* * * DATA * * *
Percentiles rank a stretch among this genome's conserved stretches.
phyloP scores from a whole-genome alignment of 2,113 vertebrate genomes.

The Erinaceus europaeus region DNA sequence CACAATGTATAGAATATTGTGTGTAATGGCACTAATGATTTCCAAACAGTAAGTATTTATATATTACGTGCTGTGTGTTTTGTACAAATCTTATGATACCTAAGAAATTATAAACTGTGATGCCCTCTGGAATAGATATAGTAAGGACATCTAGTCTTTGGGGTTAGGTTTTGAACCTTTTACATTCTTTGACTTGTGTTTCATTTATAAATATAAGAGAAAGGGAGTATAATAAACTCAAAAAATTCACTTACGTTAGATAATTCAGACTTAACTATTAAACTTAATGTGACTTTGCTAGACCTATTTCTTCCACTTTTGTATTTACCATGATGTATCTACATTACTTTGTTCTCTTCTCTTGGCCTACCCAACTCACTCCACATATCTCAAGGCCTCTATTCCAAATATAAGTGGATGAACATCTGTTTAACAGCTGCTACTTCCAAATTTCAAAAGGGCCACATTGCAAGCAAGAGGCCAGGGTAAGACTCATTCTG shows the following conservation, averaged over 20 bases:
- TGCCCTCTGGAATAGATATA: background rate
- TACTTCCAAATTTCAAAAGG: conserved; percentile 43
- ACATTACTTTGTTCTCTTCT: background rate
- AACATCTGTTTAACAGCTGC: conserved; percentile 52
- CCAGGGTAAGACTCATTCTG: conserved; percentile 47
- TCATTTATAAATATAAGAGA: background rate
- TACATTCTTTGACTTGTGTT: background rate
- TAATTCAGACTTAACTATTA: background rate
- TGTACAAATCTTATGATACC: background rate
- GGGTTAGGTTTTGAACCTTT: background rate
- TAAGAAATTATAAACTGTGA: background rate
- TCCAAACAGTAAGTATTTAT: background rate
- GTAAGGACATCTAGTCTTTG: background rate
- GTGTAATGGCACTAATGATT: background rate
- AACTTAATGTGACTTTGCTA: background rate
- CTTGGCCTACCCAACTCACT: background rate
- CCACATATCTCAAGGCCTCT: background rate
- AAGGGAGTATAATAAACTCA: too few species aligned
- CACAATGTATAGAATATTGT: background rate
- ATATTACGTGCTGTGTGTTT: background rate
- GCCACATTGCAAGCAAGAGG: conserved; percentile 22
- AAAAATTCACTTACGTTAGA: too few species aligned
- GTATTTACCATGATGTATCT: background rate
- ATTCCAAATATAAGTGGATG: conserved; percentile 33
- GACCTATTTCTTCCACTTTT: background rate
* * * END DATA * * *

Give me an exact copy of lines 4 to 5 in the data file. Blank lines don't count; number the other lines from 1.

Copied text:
- TGCCCTCTGGAATAGATATA: background rate
- TACTTCCAAATTTCAAAAGG: conserved; percentile 43